The Origins of the Organic Movement
by Philip Conford
(Floris Books, £14.99, www.florisbooks.co.uk)
review by Ysanne Spevack
At last, a thoroughly researched history of the organic movement! Jonathan Dimbleby’s introduction to this paperback sets the tone by expelling popular myths that organic farming is a modern phenomenon. The roots of the movement stretch back at least a century ago, and its valuable history is explained over the next 240 pages.
From pre-industrialised British scientists to eminent academics from India, Africa and the USA, the story of the organic movement is methodically told. This book is authoritatively researched, with extensive glossaries and appendices. As a reader, you feel entirely confident that the facts being absorbed are authentic to a ‘T’.
The lives and ideas of great pioneers like Sir Albert Howard and Rudolph Steiner are thoroughly examined and discussed, including the background to the biodynamic movement. The first president of the Soil Association was Lady Eve Balfour, an incredible achievement in itself as a woman in 1946. A devout Christian, Lady Balfour was the niece of a British Prime Minister, Sir Arthur Balfour.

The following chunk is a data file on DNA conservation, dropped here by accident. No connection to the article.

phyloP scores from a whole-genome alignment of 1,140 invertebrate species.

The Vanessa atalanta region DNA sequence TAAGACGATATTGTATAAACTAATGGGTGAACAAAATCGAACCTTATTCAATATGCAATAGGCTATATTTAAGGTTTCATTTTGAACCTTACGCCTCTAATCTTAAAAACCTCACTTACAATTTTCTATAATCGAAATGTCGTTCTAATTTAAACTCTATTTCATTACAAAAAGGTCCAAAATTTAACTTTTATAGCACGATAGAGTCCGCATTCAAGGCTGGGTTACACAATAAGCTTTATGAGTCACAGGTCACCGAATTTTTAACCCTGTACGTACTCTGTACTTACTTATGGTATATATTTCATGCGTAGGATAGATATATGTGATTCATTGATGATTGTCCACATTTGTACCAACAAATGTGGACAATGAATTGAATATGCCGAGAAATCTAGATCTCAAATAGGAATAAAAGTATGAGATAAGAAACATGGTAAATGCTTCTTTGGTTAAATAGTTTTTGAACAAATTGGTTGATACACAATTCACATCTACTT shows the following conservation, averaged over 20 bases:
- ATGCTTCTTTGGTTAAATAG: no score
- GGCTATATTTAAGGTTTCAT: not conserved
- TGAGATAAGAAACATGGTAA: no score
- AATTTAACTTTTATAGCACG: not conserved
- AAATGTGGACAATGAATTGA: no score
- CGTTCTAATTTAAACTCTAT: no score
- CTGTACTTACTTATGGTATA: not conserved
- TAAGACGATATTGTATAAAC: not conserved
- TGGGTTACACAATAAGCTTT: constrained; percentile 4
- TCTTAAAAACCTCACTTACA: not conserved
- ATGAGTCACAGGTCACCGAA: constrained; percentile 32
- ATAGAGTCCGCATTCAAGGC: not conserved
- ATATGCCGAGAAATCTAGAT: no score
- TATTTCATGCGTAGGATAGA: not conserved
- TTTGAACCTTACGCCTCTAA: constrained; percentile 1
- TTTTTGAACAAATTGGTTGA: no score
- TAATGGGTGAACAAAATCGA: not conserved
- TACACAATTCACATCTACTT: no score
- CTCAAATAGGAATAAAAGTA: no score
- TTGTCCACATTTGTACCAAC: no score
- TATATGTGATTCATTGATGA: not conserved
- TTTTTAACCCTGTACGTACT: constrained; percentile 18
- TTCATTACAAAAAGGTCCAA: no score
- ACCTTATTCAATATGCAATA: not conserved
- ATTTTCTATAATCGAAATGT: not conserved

One of the main American organic pioneers was Jerome Rodale, founder of the present day Rodale publishing empire. Inspired by Sir Albert Howard’s ideas, Rodale starting farming organically in the early 1940′s. A deeply committed advocate of both organics and biodynamics, Rodale published many books and magazines for the US market, often reprinting the ideas of eminent Europeans. Rodale’s ‘Prevention’ magazine was first published in 1950 with the mission statement:
to alert the big-city dweller to the possibilities of obtaining wholesome food either through selective buying or through finding a minute plot on which to grow a few vegetables
It is insights like these that inspire modern organic food farmers and eaters. Feeling a connection with like-minded people from the past strengthens our resolve to continue and evolve their work and ideas. All history books are manuals for future possibilities. Although very academic, this book is alive with such inspiration.